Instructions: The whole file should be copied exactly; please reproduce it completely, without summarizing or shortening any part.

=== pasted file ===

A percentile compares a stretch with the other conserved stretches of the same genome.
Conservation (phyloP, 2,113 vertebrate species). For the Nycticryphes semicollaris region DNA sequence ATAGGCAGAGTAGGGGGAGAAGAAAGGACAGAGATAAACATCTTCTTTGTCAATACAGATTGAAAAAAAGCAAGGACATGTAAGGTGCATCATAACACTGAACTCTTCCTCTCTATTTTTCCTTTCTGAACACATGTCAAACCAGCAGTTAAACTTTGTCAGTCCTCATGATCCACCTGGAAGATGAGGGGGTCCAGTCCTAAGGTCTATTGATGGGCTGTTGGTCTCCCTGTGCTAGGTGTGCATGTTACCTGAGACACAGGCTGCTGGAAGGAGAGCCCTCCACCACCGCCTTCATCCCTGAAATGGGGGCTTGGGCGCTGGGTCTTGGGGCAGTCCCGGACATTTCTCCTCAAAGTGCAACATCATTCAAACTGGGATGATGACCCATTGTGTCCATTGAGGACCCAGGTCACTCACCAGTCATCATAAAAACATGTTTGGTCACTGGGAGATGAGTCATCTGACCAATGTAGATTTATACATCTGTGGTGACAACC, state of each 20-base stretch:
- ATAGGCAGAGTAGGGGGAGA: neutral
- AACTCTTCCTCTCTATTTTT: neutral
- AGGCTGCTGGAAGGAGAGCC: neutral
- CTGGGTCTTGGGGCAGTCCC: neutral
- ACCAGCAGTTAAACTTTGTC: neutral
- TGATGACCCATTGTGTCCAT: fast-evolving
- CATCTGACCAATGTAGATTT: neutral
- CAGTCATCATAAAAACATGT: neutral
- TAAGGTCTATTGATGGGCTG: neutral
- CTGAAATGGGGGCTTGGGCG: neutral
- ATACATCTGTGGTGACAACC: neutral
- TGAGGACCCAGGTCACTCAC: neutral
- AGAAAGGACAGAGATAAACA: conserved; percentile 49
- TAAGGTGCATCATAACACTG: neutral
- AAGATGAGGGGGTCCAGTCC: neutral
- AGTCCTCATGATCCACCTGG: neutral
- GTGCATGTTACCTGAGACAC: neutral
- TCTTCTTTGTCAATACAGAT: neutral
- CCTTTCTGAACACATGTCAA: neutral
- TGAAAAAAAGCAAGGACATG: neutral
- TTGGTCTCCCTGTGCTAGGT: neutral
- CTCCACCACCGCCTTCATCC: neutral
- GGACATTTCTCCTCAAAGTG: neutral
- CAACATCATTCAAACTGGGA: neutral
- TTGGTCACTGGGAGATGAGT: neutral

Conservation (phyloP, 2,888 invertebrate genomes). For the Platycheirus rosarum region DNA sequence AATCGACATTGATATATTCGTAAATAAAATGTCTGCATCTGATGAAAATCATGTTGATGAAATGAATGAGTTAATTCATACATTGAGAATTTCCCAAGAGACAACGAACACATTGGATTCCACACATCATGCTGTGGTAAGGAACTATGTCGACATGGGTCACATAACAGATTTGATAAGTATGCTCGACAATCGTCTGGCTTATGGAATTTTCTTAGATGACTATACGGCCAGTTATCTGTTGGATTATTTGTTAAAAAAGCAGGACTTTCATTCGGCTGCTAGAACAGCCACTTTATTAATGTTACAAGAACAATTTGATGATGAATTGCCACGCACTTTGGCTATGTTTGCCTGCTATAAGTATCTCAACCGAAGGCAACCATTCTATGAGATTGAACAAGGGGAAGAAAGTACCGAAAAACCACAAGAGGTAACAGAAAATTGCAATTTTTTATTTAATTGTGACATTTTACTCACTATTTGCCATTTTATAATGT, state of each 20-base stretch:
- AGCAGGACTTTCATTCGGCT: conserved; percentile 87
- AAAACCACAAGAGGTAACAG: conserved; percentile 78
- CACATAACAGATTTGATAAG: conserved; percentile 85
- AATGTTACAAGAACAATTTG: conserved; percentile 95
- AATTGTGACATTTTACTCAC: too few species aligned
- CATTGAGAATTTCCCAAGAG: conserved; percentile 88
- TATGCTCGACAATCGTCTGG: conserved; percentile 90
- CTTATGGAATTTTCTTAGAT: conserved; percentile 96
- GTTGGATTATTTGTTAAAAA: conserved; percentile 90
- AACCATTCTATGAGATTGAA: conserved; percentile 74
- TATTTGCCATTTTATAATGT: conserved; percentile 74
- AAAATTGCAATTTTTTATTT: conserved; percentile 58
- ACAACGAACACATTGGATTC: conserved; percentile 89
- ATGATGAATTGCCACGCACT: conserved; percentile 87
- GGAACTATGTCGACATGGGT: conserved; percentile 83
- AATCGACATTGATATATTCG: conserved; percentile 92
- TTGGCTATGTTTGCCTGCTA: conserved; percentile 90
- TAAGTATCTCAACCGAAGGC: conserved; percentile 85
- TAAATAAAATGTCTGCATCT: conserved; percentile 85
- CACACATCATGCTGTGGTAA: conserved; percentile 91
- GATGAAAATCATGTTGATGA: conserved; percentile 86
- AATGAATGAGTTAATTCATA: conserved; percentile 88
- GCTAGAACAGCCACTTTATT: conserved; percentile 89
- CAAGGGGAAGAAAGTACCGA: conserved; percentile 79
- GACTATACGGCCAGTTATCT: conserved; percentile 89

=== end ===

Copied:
A percentile compares a stretch with the other conserved stretches of the same genome.
Conservation (phyloP, 2,113 vertebrate species). For the Nycticryphes semicollaris region DNA sequence ATAGGCAGAGTAGGGGGAGAAGAAAGGACAGAGATAAACATCTTCTTTGTCAATACAGATTGAAAAAAAGCAAGGACATGTAAGGTGCATCATAACACTGAACTCTTCCTCTCTATTTTTCCTTTCTGAACACATGTCAAACCAGCAGTTAAACTTTGTCAGTCCTCATGATCCACCTGGAAGATGAGGGGGTCCAGTCCTAAGGTCTATTGATGGGCTGTTGGTCTCCCTGTGCTAGGTGTGCATGTTACCTGAGACACAGGCTGCTGGAAGGAGAGCCCTCCACCACCGCCTTCATCCCTGAAATGGGGGCTTGGGCGCTGGGTCTTGGGGCAGTCCCGGACATTTCTCCTCAAAGTGCAACATCATTCAAACTGGGATGATGACCCATTGTGTCCATTGAGGACCCAGGTCACTCACCAGTCATCATAAAAACATGTTTGGTCACTGGGAGATGAGTCATCTGACCAATGTAGATTTATACATCTGTGGTGACAACC, state of each 20-base stretch:
- ATAGGCAGAGTAGGGGGAGA: neutral
- AACTCTTCCTCTCTATTTTT: neutral
- AGGCTGCTGGAAGGAGAGCC: neutral
- CTGGGTCTTGGGGCAGTCCC: neutral
- ACCAGCAGTTAAACTTTGTC: neutral
- TGATGACCCATTGTGTCCAT: fast-evolving
- CATCTGACCAATGTAGATTT: neutral
- CAGTCATCATAAAAACATGT: neutral
- TAAGGTCTATTGATGGGCTG: neutral
- CTGAAATGGGGGCTTGGGCG: neutral
- ATACATCTGTGGTGACAACC: neutral
- TGAGGACCCAGGTCACTCAC: neutral
- AGAAAGGACAGAGATAAACA: conserved; percentile 49
- TAAGGTGCATCATAACACTG: neutral
- AAGATGAGGGGGTCCAGTCC: neutral
- AGTCCTCATGATCCACCTGG: neutral
- GTGCATGTTACCTGAGACAC: neutral
- TCTTCTTTGTCAATACAGAT: neutral
- CCTTTCTGAACACATGTCAA: neutral
- TGAAAAAAAGCAAGGACATG: neutral
- TTGGTCTCCCTGTGCTAGGT: neutral
- CTCCACCACCGCCTTCATCC: neutral
- GGACATTTCTCCTCAAAGTG: neutral
- CAACATCATTCAAACTGGGA: neutral
- TTGGTCACTGGGAGATGAGT: neutral

Conservation (phyloP, 2,888 invertebrate genomes). For the Platycheirus rosarum region DNA sequence AATCGACATTGATATATTCGTAAATAAAATGTCTGCATCTGATGAAAATCATGTTGATGAAATGAATGAGTTAATTCATACATTGAGAATTTCCCAAGAGACAACGAACACATTGGATTCCACACATCATGCTGTGGTAAGGAACTATGTCGACATGGGTCACATAACAGATTTGATAAGTATGCTCGACAATCGTCTGGCTTATGGAATTTTCTTAGATGACTATACGGCCAGTTATCTGTTGGATTATTTGTTAAAAAAGCAGGACTTTCATTCGGCTGCTAGAACAGCCACTTTATTAATGTTACAAGAACAATTTGATGATGAATTGCCACGCACTTTGGCTATGTTTGCCTGCTATAAGTATCTCAACCGAAGGCAACCATTCTATGAGATTGAACAAGGGGAAGAAAGTACCGAAAAACCACAAGAGGTAACAGAAAATTGCAATTTTTTATTTAATTGTGACATTTTACTCACTATTTGCCATTTTATAATGT, state of each 20-base stretch:
- AGCAGGACTTTCATTCGGCT: conserved; percentile 87
- AAAACCACAAGAGGTAACAG: conserved; percentile 78
- CACATAACAGATTTGATAAG: conserved; percentile 85
- AATGTTACAAGAACAATTTG: conserved; percentile 95
- AATTGTGACATTTTACTCAC: too few species aligned
- CATTGAGAATTTCCCAAGAG: conserved; percentile 88
- TATGCTCGACAATCGTCTGG: conserved; percentile 90
- CTTATGGAATTTTCTTAGAT: conserved; percentile 96
- GTTGGATTATTTGTTAAAAA: conserved; percentile 90
- AACCATTCTATGAGATTGAA: conserved; percentile 74
- TATTTGCCATTTTATAATGT: conserved; percentile 74
- AAAATTGCAATTTTTTATTT: conserved; percentile 58
- ACAACGAACACATTGGATTC: conserved; percentile 89
- ATGATGAATTGCCACGCACT: conserved; percentile 87
- GGAACTATGTCGACATGGGT: conserved; percentile 83
- AATCGACATTGATATATTCG: conserved; percentile 92
- TTGGCTATGTTTGCCTGCTA: conserved; percentile 90
- TAAGTATCTCAACCGAAGGC: conserved; percentile 85
- TAAATAAAATGTCTGCATCT: conserved; percentile 85
- CACACATCATGCTGTGGTAA: conserved; percentile 91
- GATGAAAATCATGTTGATGA: conserved; percentile 86
- AATGAATGAGTTAATTCATA: conserved; percentile 88
- GCTAGAACAGCCACTTTATT: conserved; percentile 89
- CAAGGGGAAGAAAGTACCGA: conserved; percentile 79
- GACTATACGGCCAGTTATCT: conserved; percentile 89